The Storied Life of A. J. Fikry by Gabrielle Zevin, review by Shirley Wells
I was trying to be as curmudgeonly as the title character when I picked up this book that everyone seemed to be lauding. But by the end, I had succumbed to its charm and even had big ole tears in my eyes! The Storied Life of A. J. Fikry by Gabrielle Zevin is a quick read, a charming read, and really not to be missed.
A. J. Fikry has several good reasons to be in a perpetual bad mood: his wife has died much too young; his bookstore is floundering; and his rare copy of Tamerlane by E. A. Poe has been stolen. And then a small child enters into his life. That was the part that I was not going to be emotionally manipulated by—no sweetie sweet stories for me! I didn't want to read about how a child can transform one's life. I didn't want to witness A. J.'s bad attitude transformed by love, turning him from an isolated stranger into the village favorite. No heartwarming middle-age love stories for me. No redemptive stories of second chances in life.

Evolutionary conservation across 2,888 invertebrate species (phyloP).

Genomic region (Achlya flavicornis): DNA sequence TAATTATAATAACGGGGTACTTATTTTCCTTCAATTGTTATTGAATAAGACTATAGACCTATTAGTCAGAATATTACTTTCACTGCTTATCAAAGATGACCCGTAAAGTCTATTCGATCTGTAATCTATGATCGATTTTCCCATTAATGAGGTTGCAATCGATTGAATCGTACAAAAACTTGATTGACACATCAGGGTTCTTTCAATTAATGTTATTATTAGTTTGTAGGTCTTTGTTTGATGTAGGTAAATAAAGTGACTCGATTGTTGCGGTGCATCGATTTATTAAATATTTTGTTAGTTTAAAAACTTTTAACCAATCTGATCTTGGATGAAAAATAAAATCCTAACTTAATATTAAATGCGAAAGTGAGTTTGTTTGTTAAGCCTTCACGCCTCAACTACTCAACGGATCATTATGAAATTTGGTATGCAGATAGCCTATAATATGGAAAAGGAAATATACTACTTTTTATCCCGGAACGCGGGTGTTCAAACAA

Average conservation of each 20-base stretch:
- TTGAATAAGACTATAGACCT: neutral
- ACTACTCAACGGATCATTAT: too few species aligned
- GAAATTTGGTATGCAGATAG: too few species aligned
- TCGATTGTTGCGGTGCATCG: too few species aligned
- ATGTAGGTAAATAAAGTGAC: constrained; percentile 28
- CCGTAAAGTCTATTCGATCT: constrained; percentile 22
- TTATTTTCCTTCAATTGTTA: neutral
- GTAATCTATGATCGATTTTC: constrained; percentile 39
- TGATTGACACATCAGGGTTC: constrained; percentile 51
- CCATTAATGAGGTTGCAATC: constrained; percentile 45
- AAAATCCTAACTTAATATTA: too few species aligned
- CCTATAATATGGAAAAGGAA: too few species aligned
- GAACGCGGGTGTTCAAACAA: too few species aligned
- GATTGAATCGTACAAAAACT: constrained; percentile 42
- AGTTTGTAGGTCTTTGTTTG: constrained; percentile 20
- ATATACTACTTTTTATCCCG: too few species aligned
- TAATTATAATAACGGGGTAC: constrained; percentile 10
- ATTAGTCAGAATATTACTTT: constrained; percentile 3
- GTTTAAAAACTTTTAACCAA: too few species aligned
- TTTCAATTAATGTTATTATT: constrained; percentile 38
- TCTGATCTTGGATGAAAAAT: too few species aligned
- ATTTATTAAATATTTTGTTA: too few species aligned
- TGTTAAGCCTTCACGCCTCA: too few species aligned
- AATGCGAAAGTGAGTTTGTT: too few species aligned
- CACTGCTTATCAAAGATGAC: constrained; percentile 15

But in spite of my attempted irascibility, I succumbed. Not only did I succumb, I fell in love with this story! Besides the uplifting plot, each chapter is delightfully introduced by a different short story and Fikry’s commentary. As you read on, you realize the he is putting together a reading list for his daughter Maya. Part of the book's appeal also comes from its loving descriptions of book lovers and booksellers and small bookstores. If you can claim allegiance to any of the above, you'll enjoy this endearing tribute...whether you want to or not!
“We are not quite novels. We are not quite short stories. In the end, we are collected works.”